SAN FRANCISCO - With no end in sight to the legislative quagmire that has left California without a state budget six weeks into the fiscal year, a slightly better-than-expected July has given decision makers a two-week reprieve before they have to decide on how to borrow money to shore up the state's cash position.

"For the second consecutive month, total receipts exceeded the most recent estimates, while state spending was less than anticipated," State Controller John Chiang said in a statement when his office released its monthly cash balance report Friday.

That extra cushion means that the state will not be forced this week, as had been expected, to lock in the decision on how it will conduct its upcoming cash-flow borrowing of $10 billion or more.

California will need a cash-flow borrowing one way or the other. The question is: what form will it take?

Finance officials would prefer to issue revenue anticipation notes, as the treasurer's office does in most years.

But to do so, an enacted budget must be in place demonstrating that the state government will have enough resources available to redeem the notes before the end of the fiscal year June 30.

If the state can't issue Rans, the state controller's office would issue revenue anticipation warrants, or Raws. The warrants allow the state to borrow cash on a short-term basis without a budget in place or between fiscal years, but they come at a much higher cost than Rans, as the state would need to buy expensive credit enhancement facilities - or pay much higher interest - in order to make the notes marketable.

California last issued Raws - an $11 billion transaction - during the budget crisis in 2003. For that issue, the state paid Wall Street firms more than $84.5 million for credit enhancement, plus a further $33.6 million in fees following a subsequent ratings downgrade.

With the latest controller's cash report, Chiang said California has more than $10 billion in unused internal borrowable resources, more than twice the estimate in the governor's May budget proposal. That means the state will have enough of a cash cushion into the month of October before an external borrowing would be necessary to meet state cash needs.

It still takes a great deal of time to put together either a Raw or Ran transaction, so the most likely deadline to make a decision on which kind of borrowing to plan for is now the week of Aug. 25, as opposed to this week as had been expected earlier, said H.D. Palmer, finance spokesman for Gov. Arnold Schwarzenegger, yesterday, adding that the Department of Finance concurred with the controller's office's projections.

"That's a good thing," he said. "If we get a good budget passed in the next couple weeks, we can do a Ran instead of a Raw."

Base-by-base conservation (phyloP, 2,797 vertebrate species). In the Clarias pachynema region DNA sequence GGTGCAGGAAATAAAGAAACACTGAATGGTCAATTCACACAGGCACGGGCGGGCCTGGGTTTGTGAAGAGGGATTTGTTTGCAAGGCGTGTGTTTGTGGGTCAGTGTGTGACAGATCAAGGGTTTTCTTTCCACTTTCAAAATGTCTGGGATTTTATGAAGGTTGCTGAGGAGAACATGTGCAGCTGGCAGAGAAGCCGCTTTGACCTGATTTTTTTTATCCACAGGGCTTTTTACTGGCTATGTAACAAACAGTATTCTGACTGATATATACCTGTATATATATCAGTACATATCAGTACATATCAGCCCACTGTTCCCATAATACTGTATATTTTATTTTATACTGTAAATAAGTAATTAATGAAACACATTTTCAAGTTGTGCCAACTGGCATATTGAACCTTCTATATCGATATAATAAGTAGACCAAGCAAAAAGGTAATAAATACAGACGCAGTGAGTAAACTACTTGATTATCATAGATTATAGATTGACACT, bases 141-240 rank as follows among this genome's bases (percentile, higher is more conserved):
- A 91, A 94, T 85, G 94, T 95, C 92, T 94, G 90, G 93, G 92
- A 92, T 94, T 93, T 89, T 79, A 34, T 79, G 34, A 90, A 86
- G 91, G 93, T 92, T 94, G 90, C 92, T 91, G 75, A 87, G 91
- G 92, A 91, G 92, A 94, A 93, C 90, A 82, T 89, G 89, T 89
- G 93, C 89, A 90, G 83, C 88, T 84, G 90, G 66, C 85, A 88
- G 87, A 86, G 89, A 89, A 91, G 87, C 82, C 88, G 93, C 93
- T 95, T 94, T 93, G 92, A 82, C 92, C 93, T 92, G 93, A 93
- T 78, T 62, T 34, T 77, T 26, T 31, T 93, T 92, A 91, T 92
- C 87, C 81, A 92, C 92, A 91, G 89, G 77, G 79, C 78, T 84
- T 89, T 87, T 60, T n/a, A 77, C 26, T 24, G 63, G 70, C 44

Whether that can happen remains an open question, as Democratic and Republican lawmakers appear to be at complete loggerheads over the state's budget.

They need to figure out how to close a $15 billion general fund deficit. They also have to muster a two-thirds vote in each house to pass a budget, which gives minority Republicans effective veto power.

Democrats have floated a plan to raise $9.7 billion in new revenue, primarily by increasing marginal income tax rates. Schwarzenegger, a Republican, has reportedly proposed a temporary sales tax hike.

But Republican lawmakers say they remain adamantly opposed to any tax hikes.

And another looming deadline threatens to remove an important negotiating tool. This week is the deadline for placing constitutional amendments on the November ballot. Constitutional budget reform has been one of the major goals of both Republican lawmakers and Schwarzenegger. If it's off the table, they would appear to have even less motive to compromise.

The respite in the state's cash position is no reason to take it easy, Palmer said.

"We can't put it in neutral and coast for two weeks," he said. "We very much need to get a good budget adopted sooner rather than later."

Fieldman, Rolapp & Associates is the controller's financial adviser for a potential Raw transaction.

Because it is not yet known if the state will issue Rans or Raws, the cash-flow borrowing is being developed as a joint effort of the controller's office and the treasurer's office, Joe DeAnda, a treasurer's spokesman, said yesterday in an e-mail.

"Accordingly, we have also chosen a financing team that will work on whichever type of borrowing we pursue," DeAnda wrote. The underwriting team for Rans will be led by Banc of America Securities and Goldman, Sachs & Co., DeAnda said. Montague DeRose and Associates LLC is the financial adviser for the Rans.

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